Home Video Hovel: Truth in Numbers? Everything, According to Wikipedia, by Craig Schroeder
In a world where universal truths are at a premium, I’m fairly confident in the validity of the following statements: one, access to information is key to a healthy, vibrant society. And two, you must take information from Wikipedia with an entire shaker of salt. But there must be a contingency of folks arguing against these two statements. That is the only explanation for the existence of Truth in Numbers? Everything, According to Wikipedia, the documentary from filmmakers Scott Glosserman and Nic Hill. Because if we can all agree on the those two statements, then Truth in Numbers?– which spends its entire run time condescending to its audience in order to convince them of something they already know–is a film for no one.
As far as I can tell there is only one person who doesn’t agree that Wikipedia is, by its very nature, imperfect. And that person is Jimmy Wales, the peculiarly endearing megalomanic who founded the online, user-edited encyclopedia. Jimmy Wales is obsessed with Ayn Rand. His first attempt to make money in the dot-com business garnered him a reputation as some kind of shady porn magnate. And he spends a good portion of the movie in foreign cities asking people on the streets if they’ve heard of Wikipedia. He’s a perfect weirdo. He’s also bad at being an internet pioneer; evidently Wikipedia has brought him zero dollars in net profit. But Jimmy Wales believes in Wikipedia. Like, really, really believes in it, having said on multiple occasions that he trusts a high-schooler with an internet connection more than he trusts a tenured professor.
It would seem Glosserman and Hill lucked into a pretty fascinating subject. But Truth in Numbers? isn’t really about Jimmy Wales. While many of Wales’ indiscretions and poor choices are highlighted, they’re done so to illustrate why Wikipedia isn’t trustworthy rather than to explore the psyche of an especially strange human and his rise(?) to mediocrity. Glosserman and Hill take all of the interesting aspects of Wales’ career and try to apply them to an argument that simply doesn’t exist. The entire film operates under the assumption that there is someone, anyone (other than Wales) that can’t detect the surface level infallibilities of an encyclopedia that can be edited by anyone with an internet connection. The entire film is formatted in an answer-response-rebuttal format, where Side A says Wikipedia is wholly perfect and Side B says it’s wholly imperfect. But that’s just not the case. Even the most avid Wikipedians featured in the film recognize the site as a great tool but not without flaws. And those who hate Wales and Wikipedia (including one spurned philosophy professor whose syrupy contempt for Wales is easily the best part of the film) admit that Wikipedia can still serve something of a purpose. There is no real argument happening in this film except for the one that the filmmakers manufacture.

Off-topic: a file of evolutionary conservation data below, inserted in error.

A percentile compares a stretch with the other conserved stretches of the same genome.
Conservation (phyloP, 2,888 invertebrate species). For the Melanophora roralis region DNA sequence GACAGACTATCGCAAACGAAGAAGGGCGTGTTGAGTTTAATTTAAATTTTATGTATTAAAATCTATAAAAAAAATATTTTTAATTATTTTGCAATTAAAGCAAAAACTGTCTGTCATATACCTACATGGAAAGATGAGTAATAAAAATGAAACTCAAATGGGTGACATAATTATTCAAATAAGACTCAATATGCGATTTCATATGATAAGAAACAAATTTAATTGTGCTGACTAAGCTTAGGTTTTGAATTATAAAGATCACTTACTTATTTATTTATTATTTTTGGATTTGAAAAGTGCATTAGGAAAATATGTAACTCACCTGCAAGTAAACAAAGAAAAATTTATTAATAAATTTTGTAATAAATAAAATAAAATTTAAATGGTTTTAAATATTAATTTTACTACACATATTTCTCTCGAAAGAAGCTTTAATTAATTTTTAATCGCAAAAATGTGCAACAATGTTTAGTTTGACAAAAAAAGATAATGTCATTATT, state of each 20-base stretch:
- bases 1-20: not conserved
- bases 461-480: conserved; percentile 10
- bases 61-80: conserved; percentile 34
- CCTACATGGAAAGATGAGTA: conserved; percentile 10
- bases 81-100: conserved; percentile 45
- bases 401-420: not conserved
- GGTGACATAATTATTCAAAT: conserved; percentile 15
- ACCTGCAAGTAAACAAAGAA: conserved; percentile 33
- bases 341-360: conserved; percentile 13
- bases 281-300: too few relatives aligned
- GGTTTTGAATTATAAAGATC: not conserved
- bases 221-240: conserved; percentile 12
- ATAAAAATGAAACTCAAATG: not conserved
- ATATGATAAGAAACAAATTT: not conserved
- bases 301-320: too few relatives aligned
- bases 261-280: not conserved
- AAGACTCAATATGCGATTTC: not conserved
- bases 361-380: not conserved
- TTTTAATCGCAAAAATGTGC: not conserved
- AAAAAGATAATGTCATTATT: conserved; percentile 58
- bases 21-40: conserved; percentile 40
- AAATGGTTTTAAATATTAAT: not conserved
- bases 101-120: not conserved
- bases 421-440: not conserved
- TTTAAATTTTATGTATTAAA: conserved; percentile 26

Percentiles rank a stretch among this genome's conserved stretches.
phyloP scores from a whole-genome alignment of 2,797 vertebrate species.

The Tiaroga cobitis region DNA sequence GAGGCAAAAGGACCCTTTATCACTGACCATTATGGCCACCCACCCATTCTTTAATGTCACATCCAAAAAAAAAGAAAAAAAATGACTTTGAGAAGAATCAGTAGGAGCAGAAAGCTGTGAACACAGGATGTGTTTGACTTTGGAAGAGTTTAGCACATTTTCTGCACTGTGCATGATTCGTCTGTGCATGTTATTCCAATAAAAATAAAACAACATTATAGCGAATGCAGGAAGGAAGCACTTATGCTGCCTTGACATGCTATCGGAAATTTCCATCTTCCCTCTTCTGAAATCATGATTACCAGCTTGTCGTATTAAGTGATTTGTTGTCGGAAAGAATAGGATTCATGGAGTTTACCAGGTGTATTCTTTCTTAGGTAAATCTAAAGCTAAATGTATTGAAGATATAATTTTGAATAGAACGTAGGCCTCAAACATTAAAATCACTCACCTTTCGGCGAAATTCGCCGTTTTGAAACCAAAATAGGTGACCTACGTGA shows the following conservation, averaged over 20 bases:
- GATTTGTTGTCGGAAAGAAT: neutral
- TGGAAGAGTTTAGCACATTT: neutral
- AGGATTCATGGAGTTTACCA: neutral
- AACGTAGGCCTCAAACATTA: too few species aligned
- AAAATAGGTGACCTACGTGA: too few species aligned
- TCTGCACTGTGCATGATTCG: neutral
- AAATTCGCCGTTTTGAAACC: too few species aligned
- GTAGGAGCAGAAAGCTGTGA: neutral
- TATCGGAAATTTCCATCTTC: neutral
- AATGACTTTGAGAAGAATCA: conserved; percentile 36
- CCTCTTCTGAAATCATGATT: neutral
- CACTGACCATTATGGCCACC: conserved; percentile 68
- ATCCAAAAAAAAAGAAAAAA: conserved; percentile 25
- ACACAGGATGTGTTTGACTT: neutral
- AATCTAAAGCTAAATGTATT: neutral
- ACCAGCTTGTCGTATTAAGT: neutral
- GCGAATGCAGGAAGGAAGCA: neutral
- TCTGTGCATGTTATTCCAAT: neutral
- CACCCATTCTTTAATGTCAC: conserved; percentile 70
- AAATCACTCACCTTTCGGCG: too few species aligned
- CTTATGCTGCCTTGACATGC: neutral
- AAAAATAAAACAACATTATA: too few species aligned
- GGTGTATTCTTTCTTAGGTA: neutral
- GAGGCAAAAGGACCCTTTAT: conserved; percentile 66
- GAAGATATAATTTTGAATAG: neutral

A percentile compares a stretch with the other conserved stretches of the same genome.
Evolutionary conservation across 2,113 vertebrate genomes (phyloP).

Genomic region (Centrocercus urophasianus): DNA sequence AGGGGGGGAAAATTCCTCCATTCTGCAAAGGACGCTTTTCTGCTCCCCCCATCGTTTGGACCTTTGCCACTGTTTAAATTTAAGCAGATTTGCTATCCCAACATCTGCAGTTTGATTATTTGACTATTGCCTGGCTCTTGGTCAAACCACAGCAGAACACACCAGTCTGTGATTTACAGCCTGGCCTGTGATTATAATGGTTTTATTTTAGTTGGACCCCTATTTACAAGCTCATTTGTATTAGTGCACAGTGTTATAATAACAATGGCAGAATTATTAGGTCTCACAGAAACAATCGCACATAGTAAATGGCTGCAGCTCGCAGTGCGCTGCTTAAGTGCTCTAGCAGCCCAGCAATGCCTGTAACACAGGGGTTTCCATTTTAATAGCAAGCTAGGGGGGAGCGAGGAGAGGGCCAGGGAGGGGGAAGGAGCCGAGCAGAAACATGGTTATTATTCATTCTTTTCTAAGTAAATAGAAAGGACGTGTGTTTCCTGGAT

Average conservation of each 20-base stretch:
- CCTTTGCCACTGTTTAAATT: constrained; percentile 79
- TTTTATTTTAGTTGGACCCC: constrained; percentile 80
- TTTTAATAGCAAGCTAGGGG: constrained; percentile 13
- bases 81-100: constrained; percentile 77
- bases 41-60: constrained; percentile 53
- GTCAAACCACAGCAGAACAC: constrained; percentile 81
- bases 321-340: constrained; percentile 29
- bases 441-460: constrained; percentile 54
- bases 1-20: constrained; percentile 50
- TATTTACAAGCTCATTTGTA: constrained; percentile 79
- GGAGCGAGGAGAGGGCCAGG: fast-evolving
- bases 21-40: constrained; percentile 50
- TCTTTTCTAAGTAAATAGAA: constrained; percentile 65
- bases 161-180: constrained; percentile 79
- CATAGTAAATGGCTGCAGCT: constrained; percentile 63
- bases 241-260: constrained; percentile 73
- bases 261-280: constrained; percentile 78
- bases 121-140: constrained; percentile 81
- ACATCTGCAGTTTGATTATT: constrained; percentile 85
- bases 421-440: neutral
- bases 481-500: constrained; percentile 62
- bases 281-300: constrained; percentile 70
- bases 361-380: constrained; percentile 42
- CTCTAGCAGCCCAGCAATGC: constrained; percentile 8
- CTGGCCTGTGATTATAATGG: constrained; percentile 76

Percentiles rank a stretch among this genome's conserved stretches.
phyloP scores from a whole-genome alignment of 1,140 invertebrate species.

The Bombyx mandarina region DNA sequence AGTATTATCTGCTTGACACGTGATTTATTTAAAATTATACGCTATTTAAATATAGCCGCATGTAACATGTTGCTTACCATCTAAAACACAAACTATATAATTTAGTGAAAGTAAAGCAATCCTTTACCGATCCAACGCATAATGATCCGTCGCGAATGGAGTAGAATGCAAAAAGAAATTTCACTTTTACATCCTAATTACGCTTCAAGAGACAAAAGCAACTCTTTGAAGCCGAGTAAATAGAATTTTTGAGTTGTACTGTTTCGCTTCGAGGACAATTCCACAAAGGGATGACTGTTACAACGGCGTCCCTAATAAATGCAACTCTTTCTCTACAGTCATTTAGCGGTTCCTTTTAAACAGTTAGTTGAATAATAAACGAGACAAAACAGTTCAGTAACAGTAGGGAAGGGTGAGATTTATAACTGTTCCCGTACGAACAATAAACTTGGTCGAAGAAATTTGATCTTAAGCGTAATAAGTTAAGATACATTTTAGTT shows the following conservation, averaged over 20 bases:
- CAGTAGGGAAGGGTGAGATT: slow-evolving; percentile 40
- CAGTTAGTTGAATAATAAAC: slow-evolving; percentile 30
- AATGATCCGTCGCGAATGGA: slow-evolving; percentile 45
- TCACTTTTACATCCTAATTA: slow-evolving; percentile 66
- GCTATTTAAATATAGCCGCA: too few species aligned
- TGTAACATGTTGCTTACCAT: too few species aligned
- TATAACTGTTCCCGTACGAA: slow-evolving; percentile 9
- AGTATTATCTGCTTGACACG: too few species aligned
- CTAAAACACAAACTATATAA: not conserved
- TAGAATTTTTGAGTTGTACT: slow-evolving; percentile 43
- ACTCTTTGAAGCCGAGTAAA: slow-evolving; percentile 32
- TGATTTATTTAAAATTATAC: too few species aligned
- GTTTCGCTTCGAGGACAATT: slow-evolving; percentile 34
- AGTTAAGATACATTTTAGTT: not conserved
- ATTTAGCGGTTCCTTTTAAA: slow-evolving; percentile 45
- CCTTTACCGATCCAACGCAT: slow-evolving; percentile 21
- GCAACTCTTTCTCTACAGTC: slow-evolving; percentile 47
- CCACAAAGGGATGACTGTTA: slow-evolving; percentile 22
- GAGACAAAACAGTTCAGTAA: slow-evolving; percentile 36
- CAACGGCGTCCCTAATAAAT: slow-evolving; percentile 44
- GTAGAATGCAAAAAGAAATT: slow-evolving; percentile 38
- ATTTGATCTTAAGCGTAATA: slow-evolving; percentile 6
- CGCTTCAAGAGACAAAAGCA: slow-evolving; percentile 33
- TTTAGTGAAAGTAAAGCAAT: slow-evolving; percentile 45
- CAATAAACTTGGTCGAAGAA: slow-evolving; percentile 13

The B-story of Truth in Numbers? is no better: an “examination” of how important freedom of information is to the world. Wales is an advocate for ease of information across the globe–though his motivations are suspect. Taking a topic wrought with potential, the film merely follows Wales around the globe as he hawks his site under the guise of philanthropy. Nothing is explored, only presented with all the conviction of a college freshman whose entire political philosophy can be summarized on their car’s bumper.
The bright moments in Truth in Numbers? are compelling but fleeting. One moment comes courtesy (or perhaps at the expense) of John Siegenthaler, an American journalist who, in 2005, had a Wikipedia entry written about him that said he had a hand in, if not pulled the trigger, in John F. Kennedy’s assassination. It’s such a fantastically bizarre story. Yet the film breezes right past it, only focusing on it as yet another example (that no one needed) of Wikipedia’s infallibility, rather than examining it for how engrossing it truly is. The film does this with a number of genuinely interesting topics: censorship, changing technology, how we ingest media, sensational bias, etc., but only discussing them in how they relate to the film’s silly “pro vs. con” narrative. And thus is the nature of Truth in Numbers?; to bypass anything interesting for something dull and pointless. It’s like speeding by the Grand Canyon on your way to see the world’s largest bottle of ketchup at a roadside attraction.
I watched most of Truth in Numbers? Everything, According to Wikipedia through heavy sighs and wandering thoughts. And then it ended and it got great. As the credits roll, each talking head featured in the film, including Bob Schieffer and Noam Chomsky, read a printout of the Wikipedia entry on themselves. Each person is as impressed by the level of detail in their entry as they are irritated at the minor to major factual inconsistencies. And it’s genuine insight about Wikipedia’s pros and cons presented in a humorous, entertaining and memorable way; it’s just too bad the preceding ninety minutes do the exact opposite.